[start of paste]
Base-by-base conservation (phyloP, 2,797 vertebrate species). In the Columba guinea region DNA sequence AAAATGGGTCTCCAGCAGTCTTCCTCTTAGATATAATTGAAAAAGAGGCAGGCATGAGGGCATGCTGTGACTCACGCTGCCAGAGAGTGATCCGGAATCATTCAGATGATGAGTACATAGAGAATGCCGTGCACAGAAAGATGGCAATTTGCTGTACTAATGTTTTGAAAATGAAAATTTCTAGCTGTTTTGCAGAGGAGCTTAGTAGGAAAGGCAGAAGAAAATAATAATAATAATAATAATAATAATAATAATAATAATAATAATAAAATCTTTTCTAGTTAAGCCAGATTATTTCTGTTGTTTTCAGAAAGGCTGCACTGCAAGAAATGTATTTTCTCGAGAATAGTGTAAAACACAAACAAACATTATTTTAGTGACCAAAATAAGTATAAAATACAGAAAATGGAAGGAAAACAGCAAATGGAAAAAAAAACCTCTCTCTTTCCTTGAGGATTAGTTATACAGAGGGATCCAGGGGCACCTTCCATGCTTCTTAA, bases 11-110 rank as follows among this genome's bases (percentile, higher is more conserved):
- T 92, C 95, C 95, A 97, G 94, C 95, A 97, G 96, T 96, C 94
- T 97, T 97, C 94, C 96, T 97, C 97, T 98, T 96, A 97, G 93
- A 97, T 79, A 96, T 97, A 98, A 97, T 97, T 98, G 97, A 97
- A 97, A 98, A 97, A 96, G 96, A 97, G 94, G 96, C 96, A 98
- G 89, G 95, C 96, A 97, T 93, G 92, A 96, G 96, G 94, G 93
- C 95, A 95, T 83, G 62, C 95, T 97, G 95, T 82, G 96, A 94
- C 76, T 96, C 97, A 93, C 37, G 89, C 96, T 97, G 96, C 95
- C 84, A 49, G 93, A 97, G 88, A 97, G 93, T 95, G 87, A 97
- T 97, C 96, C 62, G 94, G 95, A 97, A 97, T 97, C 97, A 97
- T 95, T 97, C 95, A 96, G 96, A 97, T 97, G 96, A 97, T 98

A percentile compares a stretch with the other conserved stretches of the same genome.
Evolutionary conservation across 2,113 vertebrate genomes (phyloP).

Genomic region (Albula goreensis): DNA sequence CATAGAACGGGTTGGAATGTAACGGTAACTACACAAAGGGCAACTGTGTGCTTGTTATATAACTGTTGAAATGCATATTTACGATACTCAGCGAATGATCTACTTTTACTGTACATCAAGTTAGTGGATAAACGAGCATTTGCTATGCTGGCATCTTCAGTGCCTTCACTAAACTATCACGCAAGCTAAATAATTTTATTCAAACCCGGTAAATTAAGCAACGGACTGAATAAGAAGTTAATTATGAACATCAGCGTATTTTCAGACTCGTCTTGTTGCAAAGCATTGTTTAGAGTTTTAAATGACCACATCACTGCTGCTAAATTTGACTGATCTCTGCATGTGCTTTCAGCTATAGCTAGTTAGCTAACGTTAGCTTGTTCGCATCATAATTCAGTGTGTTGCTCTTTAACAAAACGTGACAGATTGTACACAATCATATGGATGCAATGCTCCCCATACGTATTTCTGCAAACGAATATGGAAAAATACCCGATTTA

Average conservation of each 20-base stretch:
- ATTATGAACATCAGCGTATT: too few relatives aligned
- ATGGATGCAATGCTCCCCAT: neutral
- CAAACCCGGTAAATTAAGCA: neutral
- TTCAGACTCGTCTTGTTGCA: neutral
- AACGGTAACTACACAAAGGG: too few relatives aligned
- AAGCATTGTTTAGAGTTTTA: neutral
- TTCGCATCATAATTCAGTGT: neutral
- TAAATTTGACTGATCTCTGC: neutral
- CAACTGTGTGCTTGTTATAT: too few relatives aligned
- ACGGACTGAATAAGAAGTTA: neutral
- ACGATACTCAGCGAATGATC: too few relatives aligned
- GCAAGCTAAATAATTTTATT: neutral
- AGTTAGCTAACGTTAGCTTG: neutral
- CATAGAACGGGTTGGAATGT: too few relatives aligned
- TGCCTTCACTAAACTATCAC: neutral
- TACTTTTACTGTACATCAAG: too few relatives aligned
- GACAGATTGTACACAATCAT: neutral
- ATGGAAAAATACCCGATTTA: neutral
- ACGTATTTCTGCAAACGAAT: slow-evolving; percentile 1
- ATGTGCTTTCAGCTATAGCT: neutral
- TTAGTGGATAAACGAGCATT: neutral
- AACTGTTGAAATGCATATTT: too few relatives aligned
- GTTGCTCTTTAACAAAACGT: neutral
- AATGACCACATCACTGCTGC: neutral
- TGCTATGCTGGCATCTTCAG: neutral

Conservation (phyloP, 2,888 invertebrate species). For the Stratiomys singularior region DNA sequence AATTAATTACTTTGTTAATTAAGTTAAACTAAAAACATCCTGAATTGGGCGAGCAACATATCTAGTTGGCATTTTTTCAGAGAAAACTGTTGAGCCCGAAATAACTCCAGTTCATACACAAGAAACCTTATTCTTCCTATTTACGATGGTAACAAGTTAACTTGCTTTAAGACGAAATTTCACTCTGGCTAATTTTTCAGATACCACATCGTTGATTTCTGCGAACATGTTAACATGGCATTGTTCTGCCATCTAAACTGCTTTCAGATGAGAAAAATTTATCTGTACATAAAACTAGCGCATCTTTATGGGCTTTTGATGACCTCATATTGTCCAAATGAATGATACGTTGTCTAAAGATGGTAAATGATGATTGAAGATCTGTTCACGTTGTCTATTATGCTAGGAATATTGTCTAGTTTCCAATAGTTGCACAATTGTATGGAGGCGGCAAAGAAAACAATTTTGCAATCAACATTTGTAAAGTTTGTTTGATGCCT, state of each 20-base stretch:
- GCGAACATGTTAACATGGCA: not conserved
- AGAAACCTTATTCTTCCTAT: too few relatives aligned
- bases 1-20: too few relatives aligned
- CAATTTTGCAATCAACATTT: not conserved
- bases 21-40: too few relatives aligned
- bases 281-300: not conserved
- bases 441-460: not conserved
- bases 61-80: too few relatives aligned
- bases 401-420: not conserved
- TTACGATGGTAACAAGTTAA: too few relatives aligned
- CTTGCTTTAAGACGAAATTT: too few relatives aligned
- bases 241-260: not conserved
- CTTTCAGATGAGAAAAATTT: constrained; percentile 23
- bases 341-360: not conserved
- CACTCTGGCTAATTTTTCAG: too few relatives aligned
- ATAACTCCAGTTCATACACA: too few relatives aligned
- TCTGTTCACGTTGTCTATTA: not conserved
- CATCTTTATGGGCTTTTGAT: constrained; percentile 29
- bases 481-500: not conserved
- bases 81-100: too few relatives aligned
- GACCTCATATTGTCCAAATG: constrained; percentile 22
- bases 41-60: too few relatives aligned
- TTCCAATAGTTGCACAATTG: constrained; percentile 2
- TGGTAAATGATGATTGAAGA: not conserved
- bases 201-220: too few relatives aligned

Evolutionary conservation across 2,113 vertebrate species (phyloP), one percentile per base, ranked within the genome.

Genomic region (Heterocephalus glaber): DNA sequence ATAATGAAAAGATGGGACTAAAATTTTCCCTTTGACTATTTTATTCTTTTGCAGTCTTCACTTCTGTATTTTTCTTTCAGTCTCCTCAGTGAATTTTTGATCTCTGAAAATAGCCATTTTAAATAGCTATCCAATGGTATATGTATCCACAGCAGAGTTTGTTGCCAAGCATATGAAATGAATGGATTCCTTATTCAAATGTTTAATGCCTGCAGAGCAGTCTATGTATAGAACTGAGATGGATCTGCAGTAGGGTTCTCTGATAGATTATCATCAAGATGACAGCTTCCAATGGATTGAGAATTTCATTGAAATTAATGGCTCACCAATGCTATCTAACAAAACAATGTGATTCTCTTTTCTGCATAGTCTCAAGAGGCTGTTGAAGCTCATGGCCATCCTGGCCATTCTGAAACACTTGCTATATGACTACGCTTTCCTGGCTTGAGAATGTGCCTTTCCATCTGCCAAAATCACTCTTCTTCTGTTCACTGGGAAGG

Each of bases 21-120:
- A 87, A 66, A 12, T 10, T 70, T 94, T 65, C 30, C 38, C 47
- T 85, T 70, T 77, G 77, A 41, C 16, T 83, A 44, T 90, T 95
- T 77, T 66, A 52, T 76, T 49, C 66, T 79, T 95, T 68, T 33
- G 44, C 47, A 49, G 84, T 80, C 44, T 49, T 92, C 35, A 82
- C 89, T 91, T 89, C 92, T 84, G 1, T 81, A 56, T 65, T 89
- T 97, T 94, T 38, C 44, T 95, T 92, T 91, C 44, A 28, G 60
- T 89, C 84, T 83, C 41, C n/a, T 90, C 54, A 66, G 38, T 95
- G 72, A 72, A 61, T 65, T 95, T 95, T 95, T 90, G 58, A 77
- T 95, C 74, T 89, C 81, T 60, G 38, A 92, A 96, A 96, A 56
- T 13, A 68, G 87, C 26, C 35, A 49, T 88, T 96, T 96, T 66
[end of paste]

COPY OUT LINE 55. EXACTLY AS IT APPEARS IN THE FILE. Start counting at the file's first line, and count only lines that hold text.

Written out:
- bases 341-360: not conserved